For political ideology Trump scored 20/32 Benitos, and as a political movement 6/12, for a total score of 26/44 Benitos. A pretty half-arsed fascist and a fair assessment at the time.

COVID-19 Options; New Zealand Hard Elimination, Sweden's Light Suppression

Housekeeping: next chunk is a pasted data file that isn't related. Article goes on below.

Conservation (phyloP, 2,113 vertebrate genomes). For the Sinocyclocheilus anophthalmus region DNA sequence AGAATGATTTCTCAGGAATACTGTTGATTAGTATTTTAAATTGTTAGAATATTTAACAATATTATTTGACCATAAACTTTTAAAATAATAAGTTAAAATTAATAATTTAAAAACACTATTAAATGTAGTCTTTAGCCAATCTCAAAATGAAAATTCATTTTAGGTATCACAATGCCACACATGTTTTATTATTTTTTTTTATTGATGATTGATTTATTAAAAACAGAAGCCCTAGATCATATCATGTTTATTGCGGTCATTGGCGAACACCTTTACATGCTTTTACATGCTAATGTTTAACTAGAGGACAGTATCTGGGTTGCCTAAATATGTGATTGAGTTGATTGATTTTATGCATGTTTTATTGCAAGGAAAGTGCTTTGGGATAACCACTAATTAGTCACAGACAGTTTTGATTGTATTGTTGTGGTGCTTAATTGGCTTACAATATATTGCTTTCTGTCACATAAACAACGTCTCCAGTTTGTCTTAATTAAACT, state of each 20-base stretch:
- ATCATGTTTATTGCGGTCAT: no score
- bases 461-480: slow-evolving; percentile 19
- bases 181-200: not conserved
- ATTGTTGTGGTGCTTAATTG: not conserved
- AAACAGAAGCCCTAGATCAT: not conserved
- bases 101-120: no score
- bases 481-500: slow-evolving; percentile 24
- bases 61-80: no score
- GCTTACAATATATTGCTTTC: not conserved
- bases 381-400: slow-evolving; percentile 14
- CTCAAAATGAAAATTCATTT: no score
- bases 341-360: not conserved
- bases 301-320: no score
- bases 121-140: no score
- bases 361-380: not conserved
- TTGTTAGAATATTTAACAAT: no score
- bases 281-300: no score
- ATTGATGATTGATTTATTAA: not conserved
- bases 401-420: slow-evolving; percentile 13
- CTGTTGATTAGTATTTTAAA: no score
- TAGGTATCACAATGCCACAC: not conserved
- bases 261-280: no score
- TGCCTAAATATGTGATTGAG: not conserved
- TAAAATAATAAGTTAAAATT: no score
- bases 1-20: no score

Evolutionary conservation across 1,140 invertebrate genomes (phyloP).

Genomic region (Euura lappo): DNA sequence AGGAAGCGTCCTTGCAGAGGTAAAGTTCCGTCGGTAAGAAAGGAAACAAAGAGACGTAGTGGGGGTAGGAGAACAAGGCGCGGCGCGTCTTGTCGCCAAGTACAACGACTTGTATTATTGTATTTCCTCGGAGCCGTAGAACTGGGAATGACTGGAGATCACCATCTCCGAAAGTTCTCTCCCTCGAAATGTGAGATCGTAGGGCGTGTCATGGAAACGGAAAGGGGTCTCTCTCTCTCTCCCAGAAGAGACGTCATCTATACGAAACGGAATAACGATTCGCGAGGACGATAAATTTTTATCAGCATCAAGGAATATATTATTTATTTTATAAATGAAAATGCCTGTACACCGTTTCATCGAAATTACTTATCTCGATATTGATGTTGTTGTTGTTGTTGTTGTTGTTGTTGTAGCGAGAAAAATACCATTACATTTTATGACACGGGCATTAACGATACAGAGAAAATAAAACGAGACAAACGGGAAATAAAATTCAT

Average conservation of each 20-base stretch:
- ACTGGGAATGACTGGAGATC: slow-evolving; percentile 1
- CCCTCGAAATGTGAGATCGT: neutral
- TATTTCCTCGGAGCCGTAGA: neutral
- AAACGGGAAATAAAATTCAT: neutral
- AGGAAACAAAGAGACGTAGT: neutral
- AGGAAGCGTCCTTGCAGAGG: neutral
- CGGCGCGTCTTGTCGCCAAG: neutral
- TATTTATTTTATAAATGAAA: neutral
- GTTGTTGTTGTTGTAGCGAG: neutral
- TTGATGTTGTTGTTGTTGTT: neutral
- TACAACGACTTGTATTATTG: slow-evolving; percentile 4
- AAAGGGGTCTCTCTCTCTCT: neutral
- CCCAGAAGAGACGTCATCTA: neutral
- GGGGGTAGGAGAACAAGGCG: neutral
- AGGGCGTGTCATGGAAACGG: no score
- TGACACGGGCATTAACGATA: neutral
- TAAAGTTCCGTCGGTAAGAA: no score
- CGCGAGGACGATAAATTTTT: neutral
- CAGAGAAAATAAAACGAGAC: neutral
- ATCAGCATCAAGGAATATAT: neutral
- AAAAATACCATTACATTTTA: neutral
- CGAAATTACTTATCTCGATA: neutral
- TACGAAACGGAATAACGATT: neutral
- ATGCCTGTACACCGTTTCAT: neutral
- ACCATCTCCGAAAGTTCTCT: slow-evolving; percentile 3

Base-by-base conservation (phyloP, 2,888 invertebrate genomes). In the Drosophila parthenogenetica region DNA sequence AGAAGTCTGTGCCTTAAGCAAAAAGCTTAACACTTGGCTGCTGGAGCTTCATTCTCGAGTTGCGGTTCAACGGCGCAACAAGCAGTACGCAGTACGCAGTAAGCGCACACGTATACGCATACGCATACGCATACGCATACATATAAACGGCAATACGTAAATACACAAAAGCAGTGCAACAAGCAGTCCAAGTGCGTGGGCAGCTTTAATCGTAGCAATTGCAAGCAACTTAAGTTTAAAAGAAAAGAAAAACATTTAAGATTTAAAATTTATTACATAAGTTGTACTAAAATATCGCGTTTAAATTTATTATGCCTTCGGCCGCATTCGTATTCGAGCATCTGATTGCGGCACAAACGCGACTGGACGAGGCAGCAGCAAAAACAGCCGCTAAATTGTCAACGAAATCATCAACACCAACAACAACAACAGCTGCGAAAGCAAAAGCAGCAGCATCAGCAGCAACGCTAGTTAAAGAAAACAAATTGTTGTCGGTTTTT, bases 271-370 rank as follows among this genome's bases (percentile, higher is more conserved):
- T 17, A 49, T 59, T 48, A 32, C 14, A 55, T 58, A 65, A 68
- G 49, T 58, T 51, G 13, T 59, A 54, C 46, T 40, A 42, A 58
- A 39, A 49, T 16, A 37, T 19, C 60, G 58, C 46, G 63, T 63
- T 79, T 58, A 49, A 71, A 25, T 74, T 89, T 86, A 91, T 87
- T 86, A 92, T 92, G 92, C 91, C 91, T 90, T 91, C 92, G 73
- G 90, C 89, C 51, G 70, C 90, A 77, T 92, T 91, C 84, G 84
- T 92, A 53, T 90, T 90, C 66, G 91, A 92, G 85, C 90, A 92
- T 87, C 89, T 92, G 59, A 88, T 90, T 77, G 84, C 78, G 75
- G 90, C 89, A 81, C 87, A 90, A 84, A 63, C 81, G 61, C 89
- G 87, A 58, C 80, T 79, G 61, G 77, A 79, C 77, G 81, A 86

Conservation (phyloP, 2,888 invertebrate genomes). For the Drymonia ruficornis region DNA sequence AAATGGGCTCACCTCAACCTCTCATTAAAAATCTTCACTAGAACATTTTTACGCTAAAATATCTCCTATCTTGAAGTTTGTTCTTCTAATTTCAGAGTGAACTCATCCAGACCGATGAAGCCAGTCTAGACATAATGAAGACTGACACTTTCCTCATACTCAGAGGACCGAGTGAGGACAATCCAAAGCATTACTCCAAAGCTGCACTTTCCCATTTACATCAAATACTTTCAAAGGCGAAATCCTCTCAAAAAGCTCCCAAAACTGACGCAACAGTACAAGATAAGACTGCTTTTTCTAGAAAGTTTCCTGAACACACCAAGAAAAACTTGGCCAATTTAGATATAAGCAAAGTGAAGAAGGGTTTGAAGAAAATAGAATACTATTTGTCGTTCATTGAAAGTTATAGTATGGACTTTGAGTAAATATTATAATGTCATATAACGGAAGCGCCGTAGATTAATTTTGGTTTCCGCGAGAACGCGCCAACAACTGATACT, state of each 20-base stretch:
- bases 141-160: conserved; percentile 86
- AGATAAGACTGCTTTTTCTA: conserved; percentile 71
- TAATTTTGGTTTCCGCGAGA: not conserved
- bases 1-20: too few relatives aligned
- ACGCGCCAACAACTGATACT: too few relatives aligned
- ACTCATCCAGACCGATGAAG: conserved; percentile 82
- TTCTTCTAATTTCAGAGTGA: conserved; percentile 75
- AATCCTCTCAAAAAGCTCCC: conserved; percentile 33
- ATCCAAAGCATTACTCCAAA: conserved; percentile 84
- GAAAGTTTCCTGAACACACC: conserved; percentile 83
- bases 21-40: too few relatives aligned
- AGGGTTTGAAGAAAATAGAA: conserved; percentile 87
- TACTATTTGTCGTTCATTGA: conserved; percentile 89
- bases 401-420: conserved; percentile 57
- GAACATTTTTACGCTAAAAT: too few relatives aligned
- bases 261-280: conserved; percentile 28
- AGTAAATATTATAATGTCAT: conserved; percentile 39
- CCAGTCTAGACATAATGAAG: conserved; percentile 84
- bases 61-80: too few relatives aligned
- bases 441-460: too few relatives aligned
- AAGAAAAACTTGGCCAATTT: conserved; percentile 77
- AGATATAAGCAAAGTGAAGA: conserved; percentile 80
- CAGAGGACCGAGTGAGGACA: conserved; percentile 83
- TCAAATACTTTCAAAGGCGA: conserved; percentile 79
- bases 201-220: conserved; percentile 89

In late July, Dr. Gigi Foster, Professor, Director of Education, School of Economics, with a PhD in economics, University of Maryland, and a BA, magna cum laude in Ethics, Politics, and Economics, Yale University, made the suggestion that Australia "... can follow in the footsteps of many other countries in the world, some of which have not had lockdowns as strict as we have had here, such as again, Sweden - and look at the death tolls in those countries.." Indeed, Dr. Foster is quite correct, one should look at the empirical data. Because the argument that Australia should follow "the Swedish model" when managing COVID-19 has become a bit of a talking point among some in the community who feel that the economic damage is too much compared to the lives saved. Some, such as commentator Andrew Bolt, argued that all that the movement restrictions was doing was saving a few months off the lives of the elderly. The Prime Minister, Scott Morrison, has confirmed that as far as the National Cabinet is concerned, Australia will be following a path of suppression, rather than elimination.